7 money moves new college graduates should be making

Tips for boosting your financial independence after graduating college

Graduating college is a new chapter for young adults and this exciting path will concern money matters.

FOX Business spoke with multiple money experts who shared their top tips to help new college grads make a successful transition from student to the real world.

Be Deliberate with Your Money

Recent college graduates should start their money foundation with a mature understanding of money.

Graduating students stand during Harvard University's 371st Commencement Exercises in Cambridge, Massachusetts, on May 26, 2022. ( REUTERS/Brian Snyder)

"Money has meaning and value, so using it wisely and intentionally can feel not only empowering but inspiring," says Brad Hindman, managing director of investments at Wells Fargo Advisors.


Hindman recommends a simple yet impactful approach regarding money.

"Put money in its rightful place," he says. "By that, I mean be deliberate about not allowing money to have more energy or power than it warrants – lest money could end up controlling you."

For example, says Hindman, if you give yourself a spending allowance, the piece of clothing or electronic device you purchased can have so much more value to you.

Try to Stick to a Budget 

Hindman says a budget is a great starting point for new college grads.

"I know that ‘budget’ is a cringeworthy word, so think of yourself as the CEO of ‘Me, Inc.’ and this is your cash flow sheet," he says. 

To illustrate how to create a budget and create priorities, he recommends writing "discretionary" and "essential" on a piece of paper.

"Under ‘essential,’ list things you can’t do without – mortgage (or rent), car payment, food and so on. Under ‘discretionary,' list things that are nice to have such as dining out at restaurants, manicures/pedicures, massages and so on," Hindman says. "The reason I suggest this exercise is that most people simply do not know how much they’re spending in the discretionary column."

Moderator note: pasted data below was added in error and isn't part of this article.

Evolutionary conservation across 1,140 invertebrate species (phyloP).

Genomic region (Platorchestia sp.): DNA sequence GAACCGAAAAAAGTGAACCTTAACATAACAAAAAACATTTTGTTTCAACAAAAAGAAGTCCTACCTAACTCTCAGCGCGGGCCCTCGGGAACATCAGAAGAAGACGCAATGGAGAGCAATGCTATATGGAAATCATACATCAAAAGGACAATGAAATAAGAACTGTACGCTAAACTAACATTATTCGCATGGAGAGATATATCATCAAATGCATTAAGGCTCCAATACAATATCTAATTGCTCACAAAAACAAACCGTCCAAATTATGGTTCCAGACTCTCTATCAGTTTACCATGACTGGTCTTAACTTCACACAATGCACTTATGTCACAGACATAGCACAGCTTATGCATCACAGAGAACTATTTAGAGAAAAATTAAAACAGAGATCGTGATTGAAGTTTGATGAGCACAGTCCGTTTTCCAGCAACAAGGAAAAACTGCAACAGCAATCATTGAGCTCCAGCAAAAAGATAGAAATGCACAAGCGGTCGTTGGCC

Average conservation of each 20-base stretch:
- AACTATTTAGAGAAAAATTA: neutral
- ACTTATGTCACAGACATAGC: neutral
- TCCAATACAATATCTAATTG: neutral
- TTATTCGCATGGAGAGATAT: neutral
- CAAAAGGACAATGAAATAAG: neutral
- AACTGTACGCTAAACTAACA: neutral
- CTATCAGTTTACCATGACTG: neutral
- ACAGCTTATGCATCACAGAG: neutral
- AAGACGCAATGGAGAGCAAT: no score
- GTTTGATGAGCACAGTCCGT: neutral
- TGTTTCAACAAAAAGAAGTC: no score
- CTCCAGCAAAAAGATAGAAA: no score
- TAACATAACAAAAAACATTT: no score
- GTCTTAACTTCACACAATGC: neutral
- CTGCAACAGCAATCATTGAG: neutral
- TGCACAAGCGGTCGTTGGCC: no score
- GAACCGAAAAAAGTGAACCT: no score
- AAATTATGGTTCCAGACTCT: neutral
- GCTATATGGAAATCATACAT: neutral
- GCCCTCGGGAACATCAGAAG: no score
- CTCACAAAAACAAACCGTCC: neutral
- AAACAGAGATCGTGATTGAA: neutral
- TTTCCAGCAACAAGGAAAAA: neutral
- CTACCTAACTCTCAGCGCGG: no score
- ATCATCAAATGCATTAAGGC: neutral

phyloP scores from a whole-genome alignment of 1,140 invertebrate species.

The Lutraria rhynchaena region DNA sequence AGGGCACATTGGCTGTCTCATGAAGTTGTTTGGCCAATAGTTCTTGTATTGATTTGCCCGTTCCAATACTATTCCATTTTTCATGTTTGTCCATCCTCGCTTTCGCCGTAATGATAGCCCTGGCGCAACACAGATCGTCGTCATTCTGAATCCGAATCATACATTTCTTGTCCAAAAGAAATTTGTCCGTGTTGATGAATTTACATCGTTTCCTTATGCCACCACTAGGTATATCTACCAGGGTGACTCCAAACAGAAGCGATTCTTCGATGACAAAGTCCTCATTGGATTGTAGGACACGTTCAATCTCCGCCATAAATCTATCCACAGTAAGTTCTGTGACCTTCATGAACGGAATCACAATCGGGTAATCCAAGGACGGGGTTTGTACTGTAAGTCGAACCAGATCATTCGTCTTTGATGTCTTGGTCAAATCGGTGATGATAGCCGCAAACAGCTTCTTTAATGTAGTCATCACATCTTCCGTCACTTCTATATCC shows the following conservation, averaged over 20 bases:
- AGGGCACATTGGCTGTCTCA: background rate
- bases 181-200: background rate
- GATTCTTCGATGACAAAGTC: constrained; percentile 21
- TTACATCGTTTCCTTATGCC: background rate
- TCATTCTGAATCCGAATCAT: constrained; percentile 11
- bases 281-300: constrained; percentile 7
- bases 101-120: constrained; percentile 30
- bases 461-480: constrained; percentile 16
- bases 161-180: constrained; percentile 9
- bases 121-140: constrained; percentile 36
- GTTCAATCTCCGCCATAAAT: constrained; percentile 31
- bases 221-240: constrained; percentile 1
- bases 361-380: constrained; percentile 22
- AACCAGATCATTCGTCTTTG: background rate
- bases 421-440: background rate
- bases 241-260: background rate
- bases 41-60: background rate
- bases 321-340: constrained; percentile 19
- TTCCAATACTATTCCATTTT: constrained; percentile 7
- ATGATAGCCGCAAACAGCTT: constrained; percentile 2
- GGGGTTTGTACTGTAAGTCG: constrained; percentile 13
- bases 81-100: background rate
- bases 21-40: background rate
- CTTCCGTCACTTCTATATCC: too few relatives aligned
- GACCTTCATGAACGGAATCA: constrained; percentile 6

Create an Emergency Fund 

After completing the discretionary/essential exercise, Hindman says the college grad can eliminate or reduce some spending. With the excess, they can earmark it to create an emergency savings fund. This fund can be for an unexpected car repair, medical emergency or to cover living expenses if you have a sudden job loss.

"I suggest that people pull enough into an emergency fund monthly to get to a point in which they’ve saved $1,000-$5,000," he says.

Take Note of Your Student Loan Obligations

After graduation, it’s time to check in on any student loan debt you may have while also taking into account the type of student loans you have and weighing the options that are available to you, says Alyssa Schaefer, chief experience officer and general manager at Laurel Road.

"One way to tackle this is to schedule a free consultation with one of the nation’s leading student loan consultation providers, GradFin, as their student loan specialists can assist recent graduates in managing their student loans and can help navigate and map out a personalized plan to support their financial future," says Schaefer.

Student loan forgiveness application

Public Service Loan Forgiveness (PSLF) program documents. (iStock / iStock)

Invest Money That’s at Your Disposal

If you’ve received monetary gifts for graduation, or have savings from a summer job, or if you’ve sold your baseball card collection, Schaefer says her advice would be to invest the money you have at your disposal, even if it means simply opening a high-yield savings account.